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Public Safety

San Bernardino Brothers Accused Of Massive Foreclosure Fraud

The Bentley siezed at the San Bernardino home of John Zepeda, 59, and David Zepeda, 57. The brothers are accused of defrauding more than 300 people of at least $1.5 million.
San Diego County District Attorney's Office
The Bentley siezed at the San Bernardino home of John Zepeda, 59, and David Zepeda, 57. The brothers are accused of defrauding more than 300 people of at least $1.5 million.
San Bernardino Brothers Accused Of Massive Foreclosure Fraud
Two San Bernardino brothers, John and David Zepeda, have been charged with running a foreclosure fraud scheme throughout Southern California since 2006. They are accused of defrauding more than 300 victims of at least $1.5 million.

Two San Bernardino brothers, John and David Zepeda, have been charged with running a foreclosure fraud scheme throughout Southern California since 2006. They are accused of defrauding more than 300 victims of at least $1.5 million.

More than 40 San Diego County residents are among those allegedly swindled by the Zepedas. The brothers forged documents and coerced homeowners to get possession of foreclosed homes. They then rented the properties while drawing out the foreclosure process by filing bankruptcy under multiple names.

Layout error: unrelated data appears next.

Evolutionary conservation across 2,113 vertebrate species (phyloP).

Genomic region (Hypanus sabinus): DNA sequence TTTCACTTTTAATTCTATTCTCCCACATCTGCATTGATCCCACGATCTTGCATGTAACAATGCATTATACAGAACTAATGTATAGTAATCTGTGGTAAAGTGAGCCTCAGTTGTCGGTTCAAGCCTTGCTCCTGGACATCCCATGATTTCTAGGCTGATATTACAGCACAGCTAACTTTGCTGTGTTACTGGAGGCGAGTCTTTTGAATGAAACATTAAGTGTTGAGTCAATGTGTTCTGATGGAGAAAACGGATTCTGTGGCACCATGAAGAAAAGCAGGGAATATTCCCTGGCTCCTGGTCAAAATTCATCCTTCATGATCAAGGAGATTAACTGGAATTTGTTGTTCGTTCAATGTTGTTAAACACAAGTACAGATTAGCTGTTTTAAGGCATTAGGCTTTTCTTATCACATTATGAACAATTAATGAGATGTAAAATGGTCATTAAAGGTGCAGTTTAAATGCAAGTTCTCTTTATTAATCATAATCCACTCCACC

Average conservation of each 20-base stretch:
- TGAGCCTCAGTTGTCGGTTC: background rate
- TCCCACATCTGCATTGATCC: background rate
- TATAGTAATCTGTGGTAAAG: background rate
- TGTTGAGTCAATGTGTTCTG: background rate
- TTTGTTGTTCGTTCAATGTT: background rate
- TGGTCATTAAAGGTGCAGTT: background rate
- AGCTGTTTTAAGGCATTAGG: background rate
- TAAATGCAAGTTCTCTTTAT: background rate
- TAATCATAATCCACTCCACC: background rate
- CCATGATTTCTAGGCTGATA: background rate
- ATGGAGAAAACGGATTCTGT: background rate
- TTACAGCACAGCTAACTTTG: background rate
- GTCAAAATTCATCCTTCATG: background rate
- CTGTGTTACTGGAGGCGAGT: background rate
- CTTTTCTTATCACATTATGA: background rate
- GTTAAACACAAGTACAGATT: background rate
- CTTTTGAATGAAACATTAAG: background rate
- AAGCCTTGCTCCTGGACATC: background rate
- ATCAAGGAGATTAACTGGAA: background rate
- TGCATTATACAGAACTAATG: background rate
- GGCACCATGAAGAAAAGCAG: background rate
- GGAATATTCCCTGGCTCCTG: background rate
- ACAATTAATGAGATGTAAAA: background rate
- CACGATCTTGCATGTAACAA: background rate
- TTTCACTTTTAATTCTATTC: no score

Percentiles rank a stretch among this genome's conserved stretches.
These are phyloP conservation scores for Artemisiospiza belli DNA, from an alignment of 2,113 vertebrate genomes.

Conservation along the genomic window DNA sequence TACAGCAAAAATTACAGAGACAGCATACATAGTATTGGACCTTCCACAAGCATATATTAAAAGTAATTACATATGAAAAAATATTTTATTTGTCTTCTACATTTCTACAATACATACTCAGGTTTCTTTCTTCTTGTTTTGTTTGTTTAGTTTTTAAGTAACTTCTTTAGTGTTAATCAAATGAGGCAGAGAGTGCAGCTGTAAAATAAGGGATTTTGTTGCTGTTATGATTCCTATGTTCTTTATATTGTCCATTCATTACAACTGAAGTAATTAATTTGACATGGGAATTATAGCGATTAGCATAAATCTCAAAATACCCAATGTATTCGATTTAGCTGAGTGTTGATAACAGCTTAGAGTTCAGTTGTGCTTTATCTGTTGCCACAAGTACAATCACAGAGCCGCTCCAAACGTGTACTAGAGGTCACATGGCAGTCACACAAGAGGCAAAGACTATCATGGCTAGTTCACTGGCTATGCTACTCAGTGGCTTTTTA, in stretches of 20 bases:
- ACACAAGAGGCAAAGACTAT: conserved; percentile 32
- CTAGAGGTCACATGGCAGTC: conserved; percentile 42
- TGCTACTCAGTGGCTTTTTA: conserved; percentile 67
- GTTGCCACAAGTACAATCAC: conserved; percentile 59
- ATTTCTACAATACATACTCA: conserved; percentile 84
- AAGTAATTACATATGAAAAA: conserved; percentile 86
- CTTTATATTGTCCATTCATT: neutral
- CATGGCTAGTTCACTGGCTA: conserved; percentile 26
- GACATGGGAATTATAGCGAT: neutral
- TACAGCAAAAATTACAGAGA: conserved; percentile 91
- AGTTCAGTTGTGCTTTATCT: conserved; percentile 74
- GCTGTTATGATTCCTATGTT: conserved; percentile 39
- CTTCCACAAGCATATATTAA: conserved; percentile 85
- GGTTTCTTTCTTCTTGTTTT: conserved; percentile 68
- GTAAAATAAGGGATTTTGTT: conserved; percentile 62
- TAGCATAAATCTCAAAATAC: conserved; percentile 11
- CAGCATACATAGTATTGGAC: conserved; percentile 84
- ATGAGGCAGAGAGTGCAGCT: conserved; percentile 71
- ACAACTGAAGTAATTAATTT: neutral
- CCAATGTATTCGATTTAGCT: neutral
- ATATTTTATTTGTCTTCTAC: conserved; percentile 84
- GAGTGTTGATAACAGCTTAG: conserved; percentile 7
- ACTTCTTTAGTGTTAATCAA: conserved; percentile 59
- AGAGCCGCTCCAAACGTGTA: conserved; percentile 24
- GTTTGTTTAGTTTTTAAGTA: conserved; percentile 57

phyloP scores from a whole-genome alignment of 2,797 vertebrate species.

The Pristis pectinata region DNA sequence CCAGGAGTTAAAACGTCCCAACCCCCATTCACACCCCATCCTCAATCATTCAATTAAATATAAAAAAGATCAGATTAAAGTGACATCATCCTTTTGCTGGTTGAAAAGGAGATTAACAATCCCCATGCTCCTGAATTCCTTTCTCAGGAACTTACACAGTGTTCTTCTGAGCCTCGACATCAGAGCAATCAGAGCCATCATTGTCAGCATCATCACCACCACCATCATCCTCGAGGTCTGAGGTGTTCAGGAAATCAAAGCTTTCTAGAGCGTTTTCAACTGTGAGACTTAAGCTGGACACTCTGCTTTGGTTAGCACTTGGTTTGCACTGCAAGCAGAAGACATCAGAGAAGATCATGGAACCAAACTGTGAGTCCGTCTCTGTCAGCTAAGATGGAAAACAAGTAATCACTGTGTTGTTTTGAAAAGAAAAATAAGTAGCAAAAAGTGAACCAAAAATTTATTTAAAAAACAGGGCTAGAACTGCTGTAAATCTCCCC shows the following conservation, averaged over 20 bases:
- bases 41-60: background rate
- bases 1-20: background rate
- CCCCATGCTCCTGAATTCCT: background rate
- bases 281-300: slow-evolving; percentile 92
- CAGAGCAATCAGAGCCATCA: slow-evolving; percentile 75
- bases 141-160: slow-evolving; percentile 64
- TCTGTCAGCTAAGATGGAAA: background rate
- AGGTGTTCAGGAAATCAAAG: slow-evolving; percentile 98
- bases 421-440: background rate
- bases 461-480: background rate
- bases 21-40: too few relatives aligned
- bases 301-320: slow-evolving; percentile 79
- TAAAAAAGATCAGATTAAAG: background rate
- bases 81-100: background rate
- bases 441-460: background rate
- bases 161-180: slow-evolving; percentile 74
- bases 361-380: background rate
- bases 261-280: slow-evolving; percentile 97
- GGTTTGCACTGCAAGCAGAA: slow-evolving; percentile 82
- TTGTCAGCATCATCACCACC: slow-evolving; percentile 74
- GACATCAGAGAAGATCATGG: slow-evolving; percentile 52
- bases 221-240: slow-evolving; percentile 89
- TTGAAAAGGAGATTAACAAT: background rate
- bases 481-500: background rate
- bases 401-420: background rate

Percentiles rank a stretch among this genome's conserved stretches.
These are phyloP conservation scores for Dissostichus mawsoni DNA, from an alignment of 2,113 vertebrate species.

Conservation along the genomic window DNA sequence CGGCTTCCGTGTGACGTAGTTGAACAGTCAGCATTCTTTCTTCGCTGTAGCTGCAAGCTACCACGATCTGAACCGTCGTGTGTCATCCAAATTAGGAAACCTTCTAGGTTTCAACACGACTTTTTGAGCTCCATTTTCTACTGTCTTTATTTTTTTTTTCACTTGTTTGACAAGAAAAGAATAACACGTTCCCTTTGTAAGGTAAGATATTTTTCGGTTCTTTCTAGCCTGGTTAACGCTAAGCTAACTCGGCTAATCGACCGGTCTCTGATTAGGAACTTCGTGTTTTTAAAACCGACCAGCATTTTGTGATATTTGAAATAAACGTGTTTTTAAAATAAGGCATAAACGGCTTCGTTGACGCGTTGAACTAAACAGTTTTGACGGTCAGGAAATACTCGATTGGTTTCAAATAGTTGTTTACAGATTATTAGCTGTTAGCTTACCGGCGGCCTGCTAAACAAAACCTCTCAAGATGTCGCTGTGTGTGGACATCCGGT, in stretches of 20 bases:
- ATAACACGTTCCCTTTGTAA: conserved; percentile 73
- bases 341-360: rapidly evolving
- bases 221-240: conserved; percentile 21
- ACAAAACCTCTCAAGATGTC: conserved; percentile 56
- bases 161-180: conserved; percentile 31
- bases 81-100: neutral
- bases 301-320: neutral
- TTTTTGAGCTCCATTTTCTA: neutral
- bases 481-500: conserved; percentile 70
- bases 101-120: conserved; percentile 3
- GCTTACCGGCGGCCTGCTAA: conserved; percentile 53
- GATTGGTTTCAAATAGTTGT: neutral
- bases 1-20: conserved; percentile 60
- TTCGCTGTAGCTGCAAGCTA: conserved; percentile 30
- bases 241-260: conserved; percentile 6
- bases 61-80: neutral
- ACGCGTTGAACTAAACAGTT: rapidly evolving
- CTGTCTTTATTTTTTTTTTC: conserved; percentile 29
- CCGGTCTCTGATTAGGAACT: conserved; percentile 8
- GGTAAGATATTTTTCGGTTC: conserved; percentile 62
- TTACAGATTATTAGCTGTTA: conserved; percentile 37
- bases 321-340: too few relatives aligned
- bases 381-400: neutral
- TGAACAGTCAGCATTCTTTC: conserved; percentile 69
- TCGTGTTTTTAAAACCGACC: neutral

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Investigators seized a Bentley; gold and diamond jewelery; gold, silver bullion and more than $360,000 in cash and uncashed checks when they arrested the brothers on September 1.

San Diego County District Attorney Bonnie Dumanis has charged each brother with more than 100 felonies and said their scheme was not unique.

"The scope of this particular real estate fraud and the defendants' purchases with their ill-gotten gains are extraodinary," said Dumanis. "But unfortunately, this is yet another example of the various types of foreclosure scams we continue to see in the county."

San Diego County Deputy District Attorney Valerie Tanney will be prosecuting the Zepedas. She said each instance of fraud had multiple victims.

“You have the renters who are out their rent money or security deposit that they paid when they had to leave the home that they thought that they were legitimately renting. You have owners who have lost their homes to foreclosure who thought that they would be saved. And you have the banks whose mortgage payments were diverted away from paying mortgages,” Tanney said.

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The brothers could spend up to 72 years in prison if convicted of all charges, which include identity theft, forgery, grand theft, rent skimming and conspiracy.

County prosecutors said they expect to discover more people victimized by the Zepedas. They said anyone who suspects they have been a victim of foreclosure fraud should contact the District Attorney's Office.

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